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Bishops Urge Action Against Abortion

November 19, 1998

WASHINGTON (AP) _ The nation’s Catholic bishops say it’s not enough to oppose abortion personally without taking steps to stop it. They’re asking citizens to vote antiabortion candidates into public office.

The National Conference of Catholic Bishops voted 217-30 Wednesday for a statement that also urged Catholic officials to take action against abortion.

Catholic officials should focus on social issues such as poverty, housing and health care, they said. But being ``right″ on those issues ``can never excuse a wrong choice regarding direct attacks on innocent human life.″

The statement, developed by seven of the eight U.S. cardinals, also said that officials who ``ignore church teaching on the inviolability of the human person indirectly collude in the taking of an innocent life.″

The Rev. Michael J. Sheehan, archbishop of Santa Fe, N.M., said the statement proves the Catholic Church ``remains the last great voice of the unborn.″

But opponents feared damaging repercussions.

``Any statement that tells people how to vote will be ill-received by Catholic and non-Catholic alike,″ said Bishop Howard J. Hubbard of Albany, N.Y.

``If a Catholic officeholder changes his position on life issues of abortion or the death penalty ... he or she could well be accused by political opponents of caving in to the dictates of the church, a tool of the bishops,″ Hubbard said. ``We should trust people ... to cast their votes.″

The bishops amended the statement in light of the recent murder of a New York doctor who performed abortions to say that ``those who would claim to promote the cause of life through violence ... contradict the gospel at its core.″

The bishops also discussed proposed new regulations for Catholic education that supporters say will lead to more consistent teachings at the nation’s more than 200 Catholic colleges and universities. Critics, however, believe they could erode academic freedom.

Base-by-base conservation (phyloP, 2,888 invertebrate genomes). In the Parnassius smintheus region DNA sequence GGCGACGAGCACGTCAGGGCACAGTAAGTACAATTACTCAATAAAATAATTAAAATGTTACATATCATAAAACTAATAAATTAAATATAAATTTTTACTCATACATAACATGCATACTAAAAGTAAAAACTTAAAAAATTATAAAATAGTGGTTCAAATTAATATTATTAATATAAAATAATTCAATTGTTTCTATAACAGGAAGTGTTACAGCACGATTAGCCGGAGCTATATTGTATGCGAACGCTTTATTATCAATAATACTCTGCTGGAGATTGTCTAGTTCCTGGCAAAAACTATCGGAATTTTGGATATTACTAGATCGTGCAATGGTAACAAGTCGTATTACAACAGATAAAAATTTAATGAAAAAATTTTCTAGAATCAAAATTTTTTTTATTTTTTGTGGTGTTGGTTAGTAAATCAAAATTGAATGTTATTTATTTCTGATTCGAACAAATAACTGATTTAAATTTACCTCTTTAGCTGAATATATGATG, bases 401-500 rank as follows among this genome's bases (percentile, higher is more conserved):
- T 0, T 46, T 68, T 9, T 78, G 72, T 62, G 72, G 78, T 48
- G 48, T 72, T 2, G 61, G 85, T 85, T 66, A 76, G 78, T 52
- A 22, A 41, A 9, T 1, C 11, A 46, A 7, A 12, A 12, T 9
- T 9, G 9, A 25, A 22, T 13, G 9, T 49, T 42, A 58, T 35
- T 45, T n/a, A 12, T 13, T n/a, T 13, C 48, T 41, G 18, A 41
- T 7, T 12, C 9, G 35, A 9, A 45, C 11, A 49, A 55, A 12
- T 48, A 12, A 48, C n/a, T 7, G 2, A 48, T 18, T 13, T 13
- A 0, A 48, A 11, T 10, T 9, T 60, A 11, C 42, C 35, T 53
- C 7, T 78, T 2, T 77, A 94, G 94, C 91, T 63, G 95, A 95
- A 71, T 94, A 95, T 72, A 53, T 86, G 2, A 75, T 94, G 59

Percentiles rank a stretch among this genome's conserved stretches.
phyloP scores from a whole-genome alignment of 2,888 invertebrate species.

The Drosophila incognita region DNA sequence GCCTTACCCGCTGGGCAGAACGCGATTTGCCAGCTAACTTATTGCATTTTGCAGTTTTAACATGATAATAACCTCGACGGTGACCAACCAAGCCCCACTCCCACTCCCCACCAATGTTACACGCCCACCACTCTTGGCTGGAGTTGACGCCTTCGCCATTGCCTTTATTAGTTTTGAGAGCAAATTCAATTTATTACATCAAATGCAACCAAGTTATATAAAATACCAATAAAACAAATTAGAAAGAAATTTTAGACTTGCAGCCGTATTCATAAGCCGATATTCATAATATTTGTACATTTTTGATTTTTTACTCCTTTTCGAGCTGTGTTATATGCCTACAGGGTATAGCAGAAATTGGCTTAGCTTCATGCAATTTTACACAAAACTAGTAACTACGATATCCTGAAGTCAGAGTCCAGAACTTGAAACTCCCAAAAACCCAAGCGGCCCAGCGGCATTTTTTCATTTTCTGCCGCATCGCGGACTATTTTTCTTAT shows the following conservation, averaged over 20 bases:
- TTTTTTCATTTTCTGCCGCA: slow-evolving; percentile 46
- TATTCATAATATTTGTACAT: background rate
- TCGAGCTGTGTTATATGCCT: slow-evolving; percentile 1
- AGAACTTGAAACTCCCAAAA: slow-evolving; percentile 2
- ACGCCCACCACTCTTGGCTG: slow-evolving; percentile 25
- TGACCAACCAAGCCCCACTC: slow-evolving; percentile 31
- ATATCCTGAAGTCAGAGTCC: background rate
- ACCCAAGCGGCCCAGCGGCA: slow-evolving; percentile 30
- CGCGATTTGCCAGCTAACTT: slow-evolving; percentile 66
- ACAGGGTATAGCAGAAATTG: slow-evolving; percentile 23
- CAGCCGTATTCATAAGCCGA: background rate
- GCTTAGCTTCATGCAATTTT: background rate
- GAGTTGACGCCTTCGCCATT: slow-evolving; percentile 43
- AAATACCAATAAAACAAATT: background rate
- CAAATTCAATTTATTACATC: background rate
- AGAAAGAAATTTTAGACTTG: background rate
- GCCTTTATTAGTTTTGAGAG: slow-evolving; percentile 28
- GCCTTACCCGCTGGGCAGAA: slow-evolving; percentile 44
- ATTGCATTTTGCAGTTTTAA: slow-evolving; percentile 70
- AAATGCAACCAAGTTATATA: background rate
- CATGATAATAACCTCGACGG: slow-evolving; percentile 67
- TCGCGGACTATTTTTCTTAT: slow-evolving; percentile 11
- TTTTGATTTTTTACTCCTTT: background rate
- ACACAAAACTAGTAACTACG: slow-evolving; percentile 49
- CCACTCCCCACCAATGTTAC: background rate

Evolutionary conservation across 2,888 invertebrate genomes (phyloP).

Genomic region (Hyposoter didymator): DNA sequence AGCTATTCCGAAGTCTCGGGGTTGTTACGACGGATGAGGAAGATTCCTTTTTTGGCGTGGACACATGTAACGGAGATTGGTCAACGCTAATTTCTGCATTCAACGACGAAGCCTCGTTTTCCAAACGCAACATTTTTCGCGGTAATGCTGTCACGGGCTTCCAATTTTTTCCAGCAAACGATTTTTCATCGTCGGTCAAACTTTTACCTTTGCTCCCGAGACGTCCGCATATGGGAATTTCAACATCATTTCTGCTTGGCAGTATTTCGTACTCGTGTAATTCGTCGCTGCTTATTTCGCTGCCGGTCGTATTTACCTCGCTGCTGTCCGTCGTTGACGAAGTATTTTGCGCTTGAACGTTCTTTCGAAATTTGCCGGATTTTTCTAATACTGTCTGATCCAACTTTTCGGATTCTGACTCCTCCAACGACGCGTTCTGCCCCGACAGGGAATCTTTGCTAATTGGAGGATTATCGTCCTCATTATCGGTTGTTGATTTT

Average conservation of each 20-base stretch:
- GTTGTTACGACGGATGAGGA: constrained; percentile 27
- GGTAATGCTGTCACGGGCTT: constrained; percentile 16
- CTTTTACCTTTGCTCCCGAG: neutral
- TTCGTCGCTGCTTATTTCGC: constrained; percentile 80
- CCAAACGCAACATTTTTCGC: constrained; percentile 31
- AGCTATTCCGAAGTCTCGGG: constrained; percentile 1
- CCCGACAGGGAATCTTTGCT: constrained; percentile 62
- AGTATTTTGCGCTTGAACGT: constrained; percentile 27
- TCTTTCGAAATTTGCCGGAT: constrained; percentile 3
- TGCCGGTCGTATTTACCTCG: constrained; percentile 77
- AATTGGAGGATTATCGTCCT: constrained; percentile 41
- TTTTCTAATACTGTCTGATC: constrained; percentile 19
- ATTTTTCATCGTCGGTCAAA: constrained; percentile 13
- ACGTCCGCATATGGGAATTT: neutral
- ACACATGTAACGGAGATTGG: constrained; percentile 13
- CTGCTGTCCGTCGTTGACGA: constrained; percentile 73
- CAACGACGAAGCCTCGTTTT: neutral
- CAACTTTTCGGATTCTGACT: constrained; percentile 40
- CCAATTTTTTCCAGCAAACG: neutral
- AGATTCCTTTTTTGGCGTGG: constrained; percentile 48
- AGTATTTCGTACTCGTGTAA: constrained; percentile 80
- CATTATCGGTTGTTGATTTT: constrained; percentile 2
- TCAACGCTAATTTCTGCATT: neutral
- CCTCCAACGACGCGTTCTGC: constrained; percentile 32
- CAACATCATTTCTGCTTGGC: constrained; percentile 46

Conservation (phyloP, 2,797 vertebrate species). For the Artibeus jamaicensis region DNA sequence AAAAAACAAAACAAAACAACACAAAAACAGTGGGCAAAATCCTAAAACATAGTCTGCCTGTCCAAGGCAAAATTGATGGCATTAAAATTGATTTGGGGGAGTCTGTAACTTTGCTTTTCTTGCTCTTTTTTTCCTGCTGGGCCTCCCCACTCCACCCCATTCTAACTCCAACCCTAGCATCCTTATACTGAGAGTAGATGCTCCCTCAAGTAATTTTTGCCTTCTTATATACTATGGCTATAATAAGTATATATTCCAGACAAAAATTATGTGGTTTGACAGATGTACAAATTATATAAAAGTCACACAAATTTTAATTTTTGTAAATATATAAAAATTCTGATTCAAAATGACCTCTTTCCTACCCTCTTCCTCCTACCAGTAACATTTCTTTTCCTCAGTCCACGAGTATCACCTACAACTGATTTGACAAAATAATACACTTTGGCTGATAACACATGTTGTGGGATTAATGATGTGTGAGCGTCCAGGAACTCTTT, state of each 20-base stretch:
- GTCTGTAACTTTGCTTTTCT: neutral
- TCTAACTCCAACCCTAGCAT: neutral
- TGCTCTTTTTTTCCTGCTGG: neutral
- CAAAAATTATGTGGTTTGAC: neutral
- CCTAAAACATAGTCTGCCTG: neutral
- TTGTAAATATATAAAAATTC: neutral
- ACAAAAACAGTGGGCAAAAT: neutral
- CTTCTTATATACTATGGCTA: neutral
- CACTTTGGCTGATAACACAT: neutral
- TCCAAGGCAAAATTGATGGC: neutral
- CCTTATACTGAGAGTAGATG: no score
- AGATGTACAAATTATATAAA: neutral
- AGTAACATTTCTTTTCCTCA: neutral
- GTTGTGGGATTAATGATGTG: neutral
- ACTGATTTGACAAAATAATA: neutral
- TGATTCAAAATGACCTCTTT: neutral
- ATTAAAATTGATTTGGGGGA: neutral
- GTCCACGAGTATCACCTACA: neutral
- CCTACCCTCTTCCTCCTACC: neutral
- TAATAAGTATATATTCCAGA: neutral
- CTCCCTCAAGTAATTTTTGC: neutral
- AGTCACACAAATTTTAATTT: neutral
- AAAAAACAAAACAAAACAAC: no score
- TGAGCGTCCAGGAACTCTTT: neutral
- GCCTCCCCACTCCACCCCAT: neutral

Those standards would require presidents of Catholic colleges to take an oath of fidelity to the church and require theologians to get permission to teach from local bishops. Catholic universities would be urged to recruit for their faculties only ``faithful Catholics.″

The new president of Catholic University in Washington, the Rev. David O’Connell, was planning to take the oath of fidelity to the church during his inauguration today, said college spokeswoman Annamarie DeCarlo.

Bishop Allen H. Vigneron, auxiliary bishop of Detroit, called the norms ``a solid mechanism for assuring Catholic identity of institutions.″

But Bishop John R. Roach, former archbishop of St. Paul-Minneapolis, said he worries they ``may be a depressant to the quality of that dialogue.″

And Bishop Raymond J. Boland of Kansas City, Mo., fears the language is too vague. ``What exactly do we mean by the word faithful?″ he asked. ``A person who attends mass every weekend? What if they’re divorced, separated or remarried? Is there a litmus test?″

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